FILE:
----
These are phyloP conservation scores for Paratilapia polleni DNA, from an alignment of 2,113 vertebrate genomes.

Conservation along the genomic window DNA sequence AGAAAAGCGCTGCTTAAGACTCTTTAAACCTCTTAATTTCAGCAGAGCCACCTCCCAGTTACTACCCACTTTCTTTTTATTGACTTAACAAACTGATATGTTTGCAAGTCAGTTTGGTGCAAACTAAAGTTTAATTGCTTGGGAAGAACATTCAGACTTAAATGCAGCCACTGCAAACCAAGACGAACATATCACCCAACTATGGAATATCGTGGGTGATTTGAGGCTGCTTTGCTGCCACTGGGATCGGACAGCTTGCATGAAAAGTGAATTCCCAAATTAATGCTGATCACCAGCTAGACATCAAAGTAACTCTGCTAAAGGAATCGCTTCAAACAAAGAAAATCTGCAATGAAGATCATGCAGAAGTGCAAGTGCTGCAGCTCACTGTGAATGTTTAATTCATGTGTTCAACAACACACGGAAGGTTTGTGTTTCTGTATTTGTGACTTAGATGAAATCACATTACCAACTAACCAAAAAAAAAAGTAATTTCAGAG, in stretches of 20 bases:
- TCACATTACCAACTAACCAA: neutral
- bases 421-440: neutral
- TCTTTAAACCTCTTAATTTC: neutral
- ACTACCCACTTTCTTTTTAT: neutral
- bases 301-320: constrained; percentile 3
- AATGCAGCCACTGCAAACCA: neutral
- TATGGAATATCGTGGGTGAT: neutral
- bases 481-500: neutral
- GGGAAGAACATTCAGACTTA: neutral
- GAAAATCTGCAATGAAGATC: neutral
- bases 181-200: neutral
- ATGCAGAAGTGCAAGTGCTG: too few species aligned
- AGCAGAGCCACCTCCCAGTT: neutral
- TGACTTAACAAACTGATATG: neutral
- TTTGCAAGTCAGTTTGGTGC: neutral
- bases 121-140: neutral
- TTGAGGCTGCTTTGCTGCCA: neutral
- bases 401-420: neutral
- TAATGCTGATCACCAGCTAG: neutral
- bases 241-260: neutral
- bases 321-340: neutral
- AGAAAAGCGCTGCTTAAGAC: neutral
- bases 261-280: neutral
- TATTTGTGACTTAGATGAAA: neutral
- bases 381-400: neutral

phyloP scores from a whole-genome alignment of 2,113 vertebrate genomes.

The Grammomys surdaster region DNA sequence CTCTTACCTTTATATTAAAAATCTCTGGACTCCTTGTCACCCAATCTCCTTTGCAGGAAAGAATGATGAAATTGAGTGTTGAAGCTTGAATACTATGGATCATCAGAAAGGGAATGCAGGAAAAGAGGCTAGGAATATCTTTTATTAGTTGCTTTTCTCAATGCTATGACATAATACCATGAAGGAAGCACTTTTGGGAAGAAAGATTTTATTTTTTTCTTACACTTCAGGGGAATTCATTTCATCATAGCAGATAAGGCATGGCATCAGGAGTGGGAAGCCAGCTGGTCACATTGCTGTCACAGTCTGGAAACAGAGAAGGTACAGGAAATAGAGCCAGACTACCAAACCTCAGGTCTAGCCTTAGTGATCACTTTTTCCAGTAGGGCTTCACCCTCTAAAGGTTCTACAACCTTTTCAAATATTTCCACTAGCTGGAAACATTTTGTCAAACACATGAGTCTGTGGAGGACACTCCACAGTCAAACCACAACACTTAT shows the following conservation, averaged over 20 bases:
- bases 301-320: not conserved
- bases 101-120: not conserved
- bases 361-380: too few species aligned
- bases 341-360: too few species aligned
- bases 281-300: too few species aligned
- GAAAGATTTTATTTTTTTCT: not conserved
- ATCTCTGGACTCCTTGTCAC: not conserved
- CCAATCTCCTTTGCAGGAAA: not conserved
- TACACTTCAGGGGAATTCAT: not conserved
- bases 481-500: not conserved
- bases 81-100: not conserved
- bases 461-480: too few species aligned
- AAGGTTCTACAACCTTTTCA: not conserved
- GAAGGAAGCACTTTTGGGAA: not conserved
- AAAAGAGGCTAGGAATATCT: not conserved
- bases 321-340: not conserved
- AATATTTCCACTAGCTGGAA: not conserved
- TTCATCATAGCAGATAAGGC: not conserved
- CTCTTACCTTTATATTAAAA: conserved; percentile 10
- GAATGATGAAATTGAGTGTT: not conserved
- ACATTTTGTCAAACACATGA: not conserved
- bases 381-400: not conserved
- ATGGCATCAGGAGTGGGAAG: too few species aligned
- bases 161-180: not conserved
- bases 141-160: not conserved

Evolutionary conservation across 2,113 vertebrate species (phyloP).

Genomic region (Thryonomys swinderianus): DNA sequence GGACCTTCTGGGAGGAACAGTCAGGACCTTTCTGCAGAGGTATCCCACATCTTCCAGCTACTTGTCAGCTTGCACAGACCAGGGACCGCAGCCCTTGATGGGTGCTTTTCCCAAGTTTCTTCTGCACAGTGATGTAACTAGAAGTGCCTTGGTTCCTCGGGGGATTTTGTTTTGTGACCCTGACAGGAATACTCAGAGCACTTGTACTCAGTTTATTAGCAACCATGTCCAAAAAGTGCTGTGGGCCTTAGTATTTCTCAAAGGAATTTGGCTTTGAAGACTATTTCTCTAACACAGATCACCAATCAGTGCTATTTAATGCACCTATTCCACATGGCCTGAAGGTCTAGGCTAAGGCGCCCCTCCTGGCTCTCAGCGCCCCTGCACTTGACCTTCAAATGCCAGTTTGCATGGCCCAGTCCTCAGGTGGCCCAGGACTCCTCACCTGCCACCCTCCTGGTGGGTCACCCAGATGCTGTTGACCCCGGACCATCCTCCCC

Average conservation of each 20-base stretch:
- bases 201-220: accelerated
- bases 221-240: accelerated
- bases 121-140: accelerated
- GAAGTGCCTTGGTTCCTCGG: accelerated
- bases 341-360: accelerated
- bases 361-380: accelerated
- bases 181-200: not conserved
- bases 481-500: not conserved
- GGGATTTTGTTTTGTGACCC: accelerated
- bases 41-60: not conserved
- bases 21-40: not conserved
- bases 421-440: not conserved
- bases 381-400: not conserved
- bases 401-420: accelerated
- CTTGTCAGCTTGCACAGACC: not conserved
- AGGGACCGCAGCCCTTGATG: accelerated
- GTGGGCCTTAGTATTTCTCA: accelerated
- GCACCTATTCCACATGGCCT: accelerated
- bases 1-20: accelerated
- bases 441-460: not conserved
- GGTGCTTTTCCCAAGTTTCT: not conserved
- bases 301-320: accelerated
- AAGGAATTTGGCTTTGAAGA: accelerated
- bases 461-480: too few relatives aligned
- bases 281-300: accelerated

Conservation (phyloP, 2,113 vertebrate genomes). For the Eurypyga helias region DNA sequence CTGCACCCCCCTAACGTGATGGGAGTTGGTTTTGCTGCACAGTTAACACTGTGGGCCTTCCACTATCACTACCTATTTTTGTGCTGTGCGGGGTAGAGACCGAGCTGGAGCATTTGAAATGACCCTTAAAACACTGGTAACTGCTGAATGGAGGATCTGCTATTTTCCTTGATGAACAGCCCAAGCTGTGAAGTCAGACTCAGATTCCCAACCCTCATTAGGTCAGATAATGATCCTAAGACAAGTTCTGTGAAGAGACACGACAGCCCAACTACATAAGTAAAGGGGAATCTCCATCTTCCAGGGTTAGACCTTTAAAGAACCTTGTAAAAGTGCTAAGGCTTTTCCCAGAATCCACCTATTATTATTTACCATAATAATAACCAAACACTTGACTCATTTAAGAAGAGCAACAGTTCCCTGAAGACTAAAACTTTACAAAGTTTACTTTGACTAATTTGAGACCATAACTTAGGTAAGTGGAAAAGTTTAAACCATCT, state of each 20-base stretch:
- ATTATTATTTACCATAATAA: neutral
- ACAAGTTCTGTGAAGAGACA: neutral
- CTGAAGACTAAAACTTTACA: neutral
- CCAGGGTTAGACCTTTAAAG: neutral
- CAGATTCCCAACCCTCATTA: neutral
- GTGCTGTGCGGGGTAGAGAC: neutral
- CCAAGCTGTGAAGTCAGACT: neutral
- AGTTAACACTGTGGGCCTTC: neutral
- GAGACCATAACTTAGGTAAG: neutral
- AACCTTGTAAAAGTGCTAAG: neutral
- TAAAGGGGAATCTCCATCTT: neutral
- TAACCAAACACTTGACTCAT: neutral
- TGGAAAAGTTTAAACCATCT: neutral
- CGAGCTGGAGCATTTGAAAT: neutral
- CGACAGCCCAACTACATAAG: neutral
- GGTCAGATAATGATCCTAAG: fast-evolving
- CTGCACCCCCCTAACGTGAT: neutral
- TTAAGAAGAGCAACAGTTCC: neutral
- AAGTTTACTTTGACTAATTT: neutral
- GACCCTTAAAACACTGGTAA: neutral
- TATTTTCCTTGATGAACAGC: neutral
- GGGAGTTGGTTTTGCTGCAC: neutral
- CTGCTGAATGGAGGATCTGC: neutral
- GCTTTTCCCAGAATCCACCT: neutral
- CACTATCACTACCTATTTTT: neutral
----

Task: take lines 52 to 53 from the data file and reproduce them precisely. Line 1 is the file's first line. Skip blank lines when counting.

- ATGGCATCAGGAGTGGGAAG: too few species aligned
- bases 161-180: not conserved